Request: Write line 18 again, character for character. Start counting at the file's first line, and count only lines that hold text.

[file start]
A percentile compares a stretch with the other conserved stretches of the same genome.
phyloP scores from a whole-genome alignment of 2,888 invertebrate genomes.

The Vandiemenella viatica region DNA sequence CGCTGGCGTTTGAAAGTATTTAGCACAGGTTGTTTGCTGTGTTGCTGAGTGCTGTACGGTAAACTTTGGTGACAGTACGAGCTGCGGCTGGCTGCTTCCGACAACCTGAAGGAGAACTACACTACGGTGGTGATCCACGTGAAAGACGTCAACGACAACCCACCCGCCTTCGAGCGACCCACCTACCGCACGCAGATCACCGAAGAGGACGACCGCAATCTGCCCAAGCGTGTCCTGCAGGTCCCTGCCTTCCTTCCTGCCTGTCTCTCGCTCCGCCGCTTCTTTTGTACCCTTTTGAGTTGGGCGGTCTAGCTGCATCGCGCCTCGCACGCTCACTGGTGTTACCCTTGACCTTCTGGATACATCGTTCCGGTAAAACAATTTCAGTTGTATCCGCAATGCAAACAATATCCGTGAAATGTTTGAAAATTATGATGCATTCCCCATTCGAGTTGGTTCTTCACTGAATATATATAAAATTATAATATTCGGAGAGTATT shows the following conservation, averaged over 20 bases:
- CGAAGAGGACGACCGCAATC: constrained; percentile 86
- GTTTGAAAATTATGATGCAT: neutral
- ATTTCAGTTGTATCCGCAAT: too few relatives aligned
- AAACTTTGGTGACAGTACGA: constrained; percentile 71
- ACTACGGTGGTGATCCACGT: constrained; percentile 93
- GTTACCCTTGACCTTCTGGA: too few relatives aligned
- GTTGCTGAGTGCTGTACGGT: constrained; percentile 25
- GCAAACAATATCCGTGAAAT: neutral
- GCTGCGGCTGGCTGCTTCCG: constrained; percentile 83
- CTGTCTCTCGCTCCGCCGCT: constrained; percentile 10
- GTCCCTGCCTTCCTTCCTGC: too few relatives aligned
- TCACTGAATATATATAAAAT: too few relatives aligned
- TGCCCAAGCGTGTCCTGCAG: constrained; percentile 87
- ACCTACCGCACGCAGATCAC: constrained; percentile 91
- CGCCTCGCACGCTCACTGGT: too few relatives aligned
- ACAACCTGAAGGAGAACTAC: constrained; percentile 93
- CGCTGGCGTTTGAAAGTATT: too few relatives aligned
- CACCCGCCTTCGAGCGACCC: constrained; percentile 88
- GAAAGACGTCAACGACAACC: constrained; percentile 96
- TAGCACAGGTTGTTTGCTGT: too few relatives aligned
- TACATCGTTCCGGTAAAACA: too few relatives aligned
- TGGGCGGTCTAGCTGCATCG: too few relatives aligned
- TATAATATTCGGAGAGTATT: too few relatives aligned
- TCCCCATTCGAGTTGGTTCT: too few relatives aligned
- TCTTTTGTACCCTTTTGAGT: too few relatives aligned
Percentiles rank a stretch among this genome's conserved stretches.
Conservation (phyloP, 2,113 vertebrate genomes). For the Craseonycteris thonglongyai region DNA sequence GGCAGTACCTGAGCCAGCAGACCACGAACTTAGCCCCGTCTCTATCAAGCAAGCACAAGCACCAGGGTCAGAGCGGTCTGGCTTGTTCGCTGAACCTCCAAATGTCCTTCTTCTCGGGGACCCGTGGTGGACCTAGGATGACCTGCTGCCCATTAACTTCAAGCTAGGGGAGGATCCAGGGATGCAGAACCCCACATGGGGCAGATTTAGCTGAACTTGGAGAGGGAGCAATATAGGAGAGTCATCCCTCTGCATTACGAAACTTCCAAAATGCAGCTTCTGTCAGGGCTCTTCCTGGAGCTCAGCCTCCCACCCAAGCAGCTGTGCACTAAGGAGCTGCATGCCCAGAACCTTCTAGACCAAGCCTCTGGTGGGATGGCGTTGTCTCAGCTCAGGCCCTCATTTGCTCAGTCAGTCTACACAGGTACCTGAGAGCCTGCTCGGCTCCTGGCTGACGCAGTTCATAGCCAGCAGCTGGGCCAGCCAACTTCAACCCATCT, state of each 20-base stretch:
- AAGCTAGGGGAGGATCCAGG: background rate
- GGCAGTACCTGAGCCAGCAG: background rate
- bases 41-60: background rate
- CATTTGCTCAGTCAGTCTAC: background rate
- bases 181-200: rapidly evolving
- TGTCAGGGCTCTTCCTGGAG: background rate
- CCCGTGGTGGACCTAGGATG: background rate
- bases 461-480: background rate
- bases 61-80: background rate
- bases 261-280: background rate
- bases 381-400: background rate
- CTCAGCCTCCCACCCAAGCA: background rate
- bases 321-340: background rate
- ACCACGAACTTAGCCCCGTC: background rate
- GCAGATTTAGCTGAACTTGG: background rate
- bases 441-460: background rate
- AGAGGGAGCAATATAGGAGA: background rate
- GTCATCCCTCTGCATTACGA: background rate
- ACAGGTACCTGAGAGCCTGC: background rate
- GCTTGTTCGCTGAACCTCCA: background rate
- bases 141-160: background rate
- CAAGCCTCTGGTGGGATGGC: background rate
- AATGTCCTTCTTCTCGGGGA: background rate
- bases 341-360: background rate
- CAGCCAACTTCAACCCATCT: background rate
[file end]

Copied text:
- CGCCTCGCACGCTCACTGGT: too few relatives aligned